"It is likely that Apple would be reluctant to simply ignore these commitments, since many other carriers around the world are probably in a similar situation, and a simple amnesty would set an unwanted precedent. It is therefore unrealistic to think that Apple won't extract some consideration for renegotiating these shortfalls," Moffett said.

According to Moffett, few if any other handset suppliers require purchase commitments of this kind. And again, the research firm said, it is noteworthy that the total commitment was almost zero until Verizon contracted with Apple for the iPhone for the first time.

"We certainly don't expect that Verizon will have to write a check to Apple for $12 billion or so to make good on its seemingly inevitable shortfall," Moffett said. "However, it seems likely that Apple will extract at least some consideration for a contract shortfall of this apparent magnitude."

Are the Numbers Off?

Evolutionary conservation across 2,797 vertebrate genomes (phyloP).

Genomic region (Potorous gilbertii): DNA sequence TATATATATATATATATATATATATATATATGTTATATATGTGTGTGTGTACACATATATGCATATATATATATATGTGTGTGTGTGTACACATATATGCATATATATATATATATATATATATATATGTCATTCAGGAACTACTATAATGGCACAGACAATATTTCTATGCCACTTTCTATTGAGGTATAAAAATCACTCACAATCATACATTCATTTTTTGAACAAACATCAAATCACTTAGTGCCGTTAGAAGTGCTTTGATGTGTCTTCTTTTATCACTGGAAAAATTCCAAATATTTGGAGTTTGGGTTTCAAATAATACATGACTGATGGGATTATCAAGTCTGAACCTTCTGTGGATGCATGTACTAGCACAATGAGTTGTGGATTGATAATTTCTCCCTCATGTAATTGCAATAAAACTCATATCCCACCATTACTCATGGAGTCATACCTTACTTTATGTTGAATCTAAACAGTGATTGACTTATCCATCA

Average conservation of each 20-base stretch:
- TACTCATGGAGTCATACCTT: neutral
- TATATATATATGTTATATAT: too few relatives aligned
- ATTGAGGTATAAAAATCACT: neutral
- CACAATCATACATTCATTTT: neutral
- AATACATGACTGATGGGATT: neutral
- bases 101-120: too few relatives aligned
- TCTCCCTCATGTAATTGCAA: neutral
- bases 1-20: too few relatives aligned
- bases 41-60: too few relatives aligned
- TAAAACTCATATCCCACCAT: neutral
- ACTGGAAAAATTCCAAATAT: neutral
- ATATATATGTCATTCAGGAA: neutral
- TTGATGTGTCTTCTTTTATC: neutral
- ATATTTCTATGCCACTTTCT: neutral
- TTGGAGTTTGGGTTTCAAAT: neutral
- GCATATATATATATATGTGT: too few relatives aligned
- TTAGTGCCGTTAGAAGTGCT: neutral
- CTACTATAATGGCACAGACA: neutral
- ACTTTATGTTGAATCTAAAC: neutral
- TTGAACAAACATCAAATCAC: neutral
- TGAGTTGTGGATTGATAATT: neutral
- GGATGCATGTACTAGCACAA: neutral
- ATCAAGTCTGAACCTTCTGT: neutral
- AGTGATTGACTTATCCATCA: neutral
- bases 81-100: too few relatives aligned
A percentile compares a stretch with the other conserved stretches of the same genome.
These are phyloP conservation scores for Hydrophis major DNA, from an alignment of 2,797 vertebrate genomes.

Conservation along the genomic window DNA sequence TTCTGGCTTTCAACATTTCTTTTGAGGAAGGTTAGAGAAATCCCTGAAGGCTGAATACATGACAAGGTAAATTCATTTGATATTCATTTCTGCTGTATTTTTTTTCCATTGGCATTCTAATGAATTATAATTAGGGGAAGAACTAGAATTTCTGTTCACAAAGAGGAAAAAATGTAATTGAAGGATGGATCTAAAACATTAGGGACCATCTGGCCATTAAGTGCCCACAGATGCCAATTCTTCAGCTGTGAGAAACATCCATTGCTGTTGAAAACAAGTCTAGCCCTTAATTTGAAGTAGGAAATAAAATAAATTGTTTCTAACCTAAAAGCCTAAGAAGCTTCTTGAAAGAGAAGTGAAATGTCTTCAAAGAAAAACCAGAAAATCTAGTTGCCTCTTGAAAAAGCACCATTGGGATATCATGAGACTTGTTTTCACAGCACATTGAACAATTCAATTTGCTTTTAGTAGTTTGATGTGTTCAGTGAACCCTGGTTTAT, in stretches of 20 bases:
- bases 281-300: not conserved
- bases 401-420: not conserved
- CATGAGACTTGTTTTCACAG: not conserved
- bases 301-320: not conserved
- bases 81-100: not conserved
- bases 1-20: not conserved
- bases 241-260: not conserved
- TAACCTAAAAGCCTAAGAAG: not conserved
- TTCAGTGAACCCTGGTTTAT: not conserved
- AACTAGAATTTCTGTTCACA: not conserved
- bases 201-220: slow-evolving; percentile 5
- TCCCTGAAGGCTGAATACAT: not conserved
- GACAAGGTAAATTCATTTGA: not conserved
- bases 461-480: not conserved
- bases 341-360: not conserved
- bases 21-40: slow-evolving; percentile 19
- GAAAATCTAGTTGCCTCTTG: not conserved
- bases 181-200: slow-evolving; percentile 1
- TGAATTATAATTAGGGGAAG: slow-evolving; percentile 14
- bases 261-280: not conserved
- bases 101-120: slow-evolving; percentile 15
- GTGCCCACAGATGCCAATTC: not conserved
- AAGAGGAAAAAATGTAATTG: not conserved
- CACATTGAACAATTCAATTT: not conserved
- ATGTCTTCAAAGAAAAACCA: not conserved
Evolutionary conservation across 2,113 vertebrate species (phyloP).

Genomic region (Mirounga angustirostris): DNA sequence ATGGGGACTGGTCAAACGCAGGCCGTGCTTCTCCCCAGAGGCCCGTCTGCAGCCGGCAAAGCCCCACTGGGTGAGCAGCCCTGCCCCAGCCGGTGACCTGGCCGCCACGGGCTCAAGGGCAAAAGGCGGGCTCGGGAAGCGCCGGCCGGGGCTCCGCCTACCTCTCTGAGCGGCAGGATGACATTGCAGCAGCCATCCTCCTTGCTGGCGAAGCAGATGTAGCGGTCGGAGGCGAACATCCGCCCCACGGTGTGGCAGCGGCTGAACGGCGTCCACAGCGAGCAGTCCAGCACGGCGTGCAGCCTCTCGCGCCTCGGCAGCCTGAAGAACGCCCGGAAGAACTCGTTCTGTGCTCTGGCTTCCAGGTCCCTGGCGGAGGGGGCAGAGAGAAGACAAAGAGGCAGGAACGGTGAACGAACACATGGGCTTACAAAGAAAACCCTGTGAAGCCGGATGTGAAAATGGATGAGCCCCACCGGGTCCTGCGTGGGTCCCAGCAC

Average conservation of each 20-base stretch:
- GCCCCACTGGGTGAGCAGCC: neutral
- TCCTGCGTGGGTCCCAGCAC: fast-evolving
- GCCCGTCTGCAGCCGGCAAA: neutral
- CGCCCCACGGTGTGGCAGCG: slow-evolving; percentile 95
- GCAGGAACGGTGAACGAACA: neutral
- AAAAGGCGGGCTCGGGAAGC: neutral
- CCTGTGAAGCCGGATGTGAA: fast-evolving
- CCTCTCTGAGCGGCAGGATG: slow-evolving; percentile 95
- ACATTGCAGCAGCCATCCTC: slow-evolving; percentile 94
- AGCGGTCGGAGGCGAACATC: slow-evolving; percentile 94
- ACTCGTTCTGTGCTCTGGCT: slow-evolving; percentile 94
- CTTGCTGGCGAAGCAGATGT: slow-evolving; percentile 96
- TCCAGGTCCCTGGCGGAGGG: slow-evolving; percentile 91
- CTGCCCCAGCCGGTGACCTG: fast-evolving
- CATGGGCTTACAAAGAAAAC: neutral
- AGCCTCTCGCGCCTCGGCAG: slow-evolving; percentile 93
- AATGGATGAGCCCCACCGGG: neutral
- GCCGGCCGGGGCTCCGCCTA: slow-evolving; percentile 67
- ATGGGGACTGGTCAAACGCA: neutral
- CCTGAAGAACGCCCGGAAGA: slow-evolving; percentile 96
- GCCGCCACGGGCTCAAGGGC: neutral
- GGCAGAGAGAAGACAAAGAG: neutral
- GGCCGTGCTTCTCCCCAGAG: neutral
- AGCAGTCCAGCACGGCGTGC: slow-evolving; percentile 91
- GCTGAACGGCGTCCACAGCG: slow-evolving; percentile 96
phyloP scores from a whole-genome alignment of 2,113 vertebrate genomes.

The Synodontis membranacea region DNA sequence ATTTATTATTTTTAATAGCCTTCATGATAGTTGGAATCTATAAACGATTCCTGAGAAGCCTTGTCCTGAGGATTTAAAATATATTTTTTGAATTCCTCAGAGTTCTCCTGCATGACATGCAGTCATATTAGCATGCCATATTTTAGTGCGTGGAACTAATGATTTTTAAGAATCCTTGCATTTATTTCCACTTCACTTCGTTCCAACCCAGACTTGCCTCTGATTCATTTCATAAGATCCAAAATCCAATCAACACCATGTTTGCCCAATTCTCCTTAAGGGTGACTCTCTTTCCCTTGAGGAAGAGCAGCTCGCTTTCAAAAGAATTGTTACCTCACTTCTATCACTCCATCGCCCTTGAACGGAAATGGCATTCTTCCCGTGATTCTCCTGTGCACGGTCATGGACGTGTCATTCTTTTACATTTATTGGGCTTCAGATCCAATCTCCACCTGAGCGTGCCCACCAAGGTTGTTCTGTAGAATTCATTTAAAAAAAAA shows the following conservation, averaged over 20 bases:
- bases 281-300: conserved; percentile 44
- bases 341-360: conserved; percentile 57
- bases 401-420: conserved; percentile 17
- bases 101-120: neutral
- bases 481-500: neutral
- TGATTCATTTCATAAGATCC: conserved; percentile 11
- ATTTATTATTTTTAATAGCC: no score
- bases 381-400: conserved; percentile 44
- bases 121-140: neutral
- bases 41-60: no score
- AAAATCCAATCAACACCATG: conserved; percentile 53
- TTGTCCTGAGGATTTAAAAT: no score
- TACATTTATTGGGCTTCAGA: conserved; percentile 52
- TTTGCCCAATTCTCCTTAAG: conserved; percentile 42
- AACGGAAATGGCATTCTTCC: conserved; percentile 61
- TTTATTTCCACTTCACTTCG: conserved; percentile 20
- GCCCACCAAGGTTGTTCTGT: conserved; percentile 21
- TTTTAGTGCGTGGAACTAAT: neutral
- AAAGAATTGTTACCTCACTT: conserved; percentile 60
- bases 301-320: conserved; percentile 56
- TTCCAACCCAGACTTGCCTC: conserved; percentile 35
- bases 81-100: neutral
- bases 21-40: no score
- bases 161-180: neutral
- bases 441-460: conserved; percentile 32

Stuart Jeffrey, an analyst at Nomura Securities, published a note on the Apple iPhone suggesting that sales are slowing and Verizon could take a hit. In fact, Jeffrey predicted Verizon could owe Apple as much as $23.5 billion in 2013. But most observers don't expect Verizon to sell enough iPhones to cover the costs.

In Jeffrey's estimate, Verizon sold about 7.2 million iPhones in the first six months of 2013. He predicted the company will sell another 10.8 million in the last six months of 2013. If he's right, that would put Verizon 19 million units short, or $12 billion in the hole on the year.

Some industry watchers are arguing that Jeffrey's numbers are off. Verizon could not immediately be reached for comment.

Read more on: Apple, Verizon, iPhone
Tell Us What You Think
Comment:

Name:

Like Us on FacebookFollow Us on Twitter
TOP STORIES NOW